Lightning’s Run

Gabriel Good­man
  • Review
By – September 4, 2014

Sev­en­teen-year-old Hiram is trapped between the val­ues of his immi­grant fam­i­ly and the real­i­ty of life in the late nine­teenth cen­tu­ry on New York City’s Low­er East Side. When a local bul­ly picks on Hiram and his younger broth­er, steal­ing their wages and beat­ing them up, Hiram decides to defy his par­ents and learns how to fight back. Hiram works in a brick fac­to­ry by day and, at night, takes box­ing lessons from Light­ning, a prize­fight­er and a for­mer slave who soon becomes Hiram’s friend. Hiram’s ded­i­ca­tion to his friend, loy­al­ty to his fam­i­ly and skills as a fight­er are all test­ed as Lightning’s past catch­es up to him.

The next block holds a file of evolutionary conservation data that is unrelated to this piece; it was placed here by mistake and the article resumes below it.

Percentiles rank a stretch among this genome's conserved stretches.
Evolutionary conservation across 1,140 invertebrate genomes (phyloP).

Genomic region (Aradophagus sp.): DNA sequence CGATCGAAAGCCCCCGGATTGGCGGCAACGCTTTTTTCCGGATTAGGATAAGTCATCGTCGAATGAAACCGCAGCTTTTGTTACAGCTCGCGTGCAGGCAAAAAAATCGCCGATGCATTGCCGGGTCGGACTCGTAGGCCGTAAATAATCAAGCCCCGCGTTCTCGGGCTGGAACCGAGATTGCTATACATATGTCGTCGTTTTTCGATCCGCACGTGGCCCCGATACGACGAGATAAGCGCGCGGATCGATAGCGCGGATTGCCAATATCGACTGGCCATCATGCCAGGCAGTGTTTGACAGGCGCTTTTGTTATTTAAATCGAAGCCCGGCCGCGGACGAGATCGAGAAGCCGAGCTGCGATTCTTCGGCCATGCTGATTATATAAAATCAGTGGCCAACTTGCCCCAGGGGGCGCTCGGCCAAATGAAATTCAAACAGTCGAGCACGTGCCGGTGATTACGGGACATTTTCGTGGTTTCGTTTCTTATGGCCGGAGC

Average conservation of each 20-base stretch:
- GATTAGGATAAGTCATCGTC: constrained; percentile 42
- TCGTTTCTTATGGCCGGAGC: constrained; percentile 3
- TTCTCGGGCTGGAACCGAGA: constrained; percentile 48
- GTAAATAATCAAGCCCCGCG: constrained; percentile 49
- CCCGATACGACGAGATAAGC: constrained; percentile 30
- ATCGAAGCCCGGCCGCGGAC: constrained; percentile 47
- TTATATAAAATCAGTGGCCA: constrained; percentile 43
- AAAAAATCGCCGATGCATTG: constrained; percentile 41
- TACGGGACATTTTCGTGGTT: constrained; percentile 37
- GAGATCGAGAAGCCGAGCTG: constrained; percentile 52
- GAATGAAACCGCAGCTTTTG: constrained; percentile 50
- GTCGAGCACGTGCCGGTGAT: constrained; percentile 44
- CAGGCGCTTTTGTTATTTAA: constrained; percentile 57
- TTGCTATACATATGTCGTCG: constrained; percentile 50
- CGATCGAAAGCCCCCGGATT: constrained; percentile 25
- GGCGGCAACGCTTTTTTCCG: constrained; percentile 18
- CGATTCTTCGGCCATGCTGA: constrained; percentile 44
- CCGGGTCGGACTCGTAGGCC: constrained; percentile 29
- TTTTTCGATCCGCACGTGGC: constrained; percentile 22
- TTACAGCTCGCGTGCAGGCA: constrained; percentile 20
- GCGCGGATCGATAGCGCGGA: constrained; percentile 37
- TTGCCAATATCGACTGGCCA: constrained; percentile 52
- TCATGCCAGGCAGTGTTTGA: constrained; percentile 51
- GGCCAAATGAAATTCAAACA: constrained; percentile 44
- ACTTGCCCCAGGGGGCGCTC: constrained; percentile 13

This fast-paced, sto­ry will appeal to those who are inter­est­ed in immi­grant his­to­ry or box­ing. While there isn’t much time for char­ac­ter devel­op­ment in this short chap­ter book, read­ers will appre­ci­ate Hiram’s strug­gle between his family’s Jew­ish val­ues of shalom bay­it (“peace in the home”) and want­i­ng to defend him­self on the tough streets of New York. Judaism is clear­ly depict­ed in the book: Shab­bat meals, a friend who longs to become a rab­bi, and the Yid­dishisms sprin­kled through­out the sto­ry. Lightning’s Run is a part of the publisher’s Bareknuck­le Series, each book fea­tur­ing a dif­fer­ent teenage boy learn­ing to fight in 1870s New York City. 

Rec­om­mend­ed for ages 9 – 12.

Paula Chaiken has worked in a vari­ety of capac­i­ties in the Jew­ish world — teach­ing in reli­gious school, curat­ing at the Sper­tus Muse­um and fundrais­ing for the Fed­er­a­tion — for more than twen­ty years. She also runs a bou­tique pub­lic rela­tions con­sult­ing firm and enjoys read­ing all sorts of books with her three sons.

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